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I have been trying to find $$\lim_{x\to -2}{\frac{x+2}{\sqrt{-x-1}-1}}$$ without L'Hospital's Rule, but I am stuck. I tried

  • Rationalizationg the denominator
  • Factoring out $\,x$

But it did not work. Finally, I used L'Hospital's Theorem and I got the answer $-2$. Is there any way to evaluate this without this concept?

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Rationalizing the denominator works.

$$\lim_{x\to -2}{\frac{x+2}{\sqrt{-x-1}-1}}=\lim_{x\to -2}{\frac{x+2}{\sqrt{-x-1}-1}}.\frac{{\sqrt{-x-1}+1}}{{\sqrt{-x-1}+1}}=\lim_{x\to -2}{\frac{x+2}{-x-2}}.{(\sqrt{-x-1}+1)}=\lim_{x\to -2}-{(\sqrt{-x-1}+1)}=-2$$

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  • $\begingroup$ Sorry, posted just after the other answer. $\endgroup$ – GoodDeeds Feb 5 '16 at 11:25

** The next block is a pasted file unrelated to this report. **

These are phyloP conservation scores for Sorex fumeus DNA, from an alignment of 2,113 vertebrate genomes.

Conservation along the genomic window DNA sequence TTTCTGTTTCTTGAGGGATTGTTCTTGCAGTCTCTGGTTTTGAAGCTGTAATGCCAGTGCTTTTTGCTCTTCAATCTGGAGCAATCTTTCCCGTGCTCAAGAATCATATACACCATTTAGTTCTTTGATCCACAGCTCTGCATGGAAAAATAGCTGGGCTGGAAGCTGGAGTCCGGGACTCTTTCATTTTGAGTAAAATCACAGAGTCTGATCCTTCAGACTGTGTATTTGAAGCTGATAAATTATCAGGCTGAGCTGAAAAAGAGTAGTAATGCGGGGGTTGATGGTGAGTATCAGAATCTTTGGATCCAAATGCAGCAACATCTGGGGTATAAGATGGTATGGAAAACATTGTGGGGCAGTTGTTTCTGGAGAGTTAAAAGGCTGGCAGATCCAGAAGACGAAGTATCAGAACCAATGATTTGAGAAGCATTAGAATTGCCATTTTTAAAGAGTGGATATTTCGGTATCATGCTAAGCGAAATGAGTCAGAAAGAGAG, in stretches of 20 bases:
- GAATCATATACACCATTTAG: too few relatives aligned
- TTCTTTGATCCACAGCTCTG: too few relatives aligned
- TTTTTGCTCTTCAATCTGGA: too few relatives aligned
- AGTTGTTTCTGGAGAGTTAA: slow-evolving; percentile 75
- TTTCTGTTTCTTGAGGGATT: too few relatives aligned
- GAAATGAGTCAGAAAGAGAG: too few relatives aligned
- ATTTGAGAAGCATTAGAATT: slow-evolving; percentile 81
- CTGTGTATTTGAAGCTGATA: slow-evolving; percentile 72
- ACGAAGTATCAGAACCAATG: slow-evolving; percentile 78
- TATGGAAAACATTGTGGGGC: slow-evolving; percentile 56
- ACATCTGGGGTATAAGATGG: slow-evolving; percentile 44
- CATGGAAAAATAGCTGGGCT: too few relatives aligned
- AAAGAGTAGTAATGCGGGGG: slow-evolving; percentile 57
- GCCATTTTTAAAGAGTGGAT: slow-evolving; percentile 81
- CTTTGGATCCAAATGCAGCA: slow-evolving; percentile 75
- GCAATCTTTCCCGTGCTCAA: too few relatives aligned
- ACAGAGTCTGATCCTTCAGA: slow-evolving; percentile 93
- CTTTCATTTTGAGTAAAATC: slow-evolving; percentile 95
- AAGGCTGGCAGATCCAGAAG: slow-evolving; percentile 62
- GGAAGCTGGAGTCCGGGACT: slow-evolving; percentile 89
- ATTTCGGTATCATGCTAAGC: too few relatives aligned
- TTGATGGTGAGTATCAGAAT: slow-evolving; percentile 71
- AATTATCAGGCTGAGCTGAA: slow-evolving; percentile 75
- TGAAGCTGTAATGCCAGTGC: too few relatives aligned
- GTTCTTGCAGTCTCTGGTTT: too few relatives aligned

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If you rationalize the denominator becomes $-(x+2)$ and after the cancellation all that remains is $$-(\sqrt{-x-1}+1)$$

Now if you take the limit you get $-2$.

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Here is an easier solution by substitution: use $u = \sqrt{-x-1} \Rightarrow x = -(u^2+1)$ the original formula:

$$\lim_{x\to -2}{\frac{x+2}{\sqrt{-x-1}-1}}$$

$$\lim_{u\to 1}{\frac{-(u^2+1)+2}{u-1}}$$

$$\lim_{u\to 1}{\frac{-(u-1)(u+1)}{u-1}}$$

since $\lim_{y\to 0}{\frac{y}{y}} = 1$ then the $$\lim_{u\to 1}{\frac{-(u-1)(u+1)}{u-1}} = \lim_{u\to 1}{\frac{-(u+1)}{1} = -2}$$

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$$\frac{x+2}{\sqrt{-x-1}-1} = \frac{x+2}{\sqrt{-x-1}-1}\bigg(\frac{\sqrt{-x-1}+1}{\sqrt{-x-1}+1}\bigg)$$

$$ = \frac{(x+2)(\sqrt{-x-1}+1)}{-(x+2)} = -1-\sqrt{-x-1}$$

$$ \lim_{x\rightarrow -2}\bigg(-1-\sqrt{-x-1}\bigg) = -2$$

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HINT:

Set $\sqrt{-x-1}=y\implies y^2=-x-1\iff y^2\to1\implies y\ne1$

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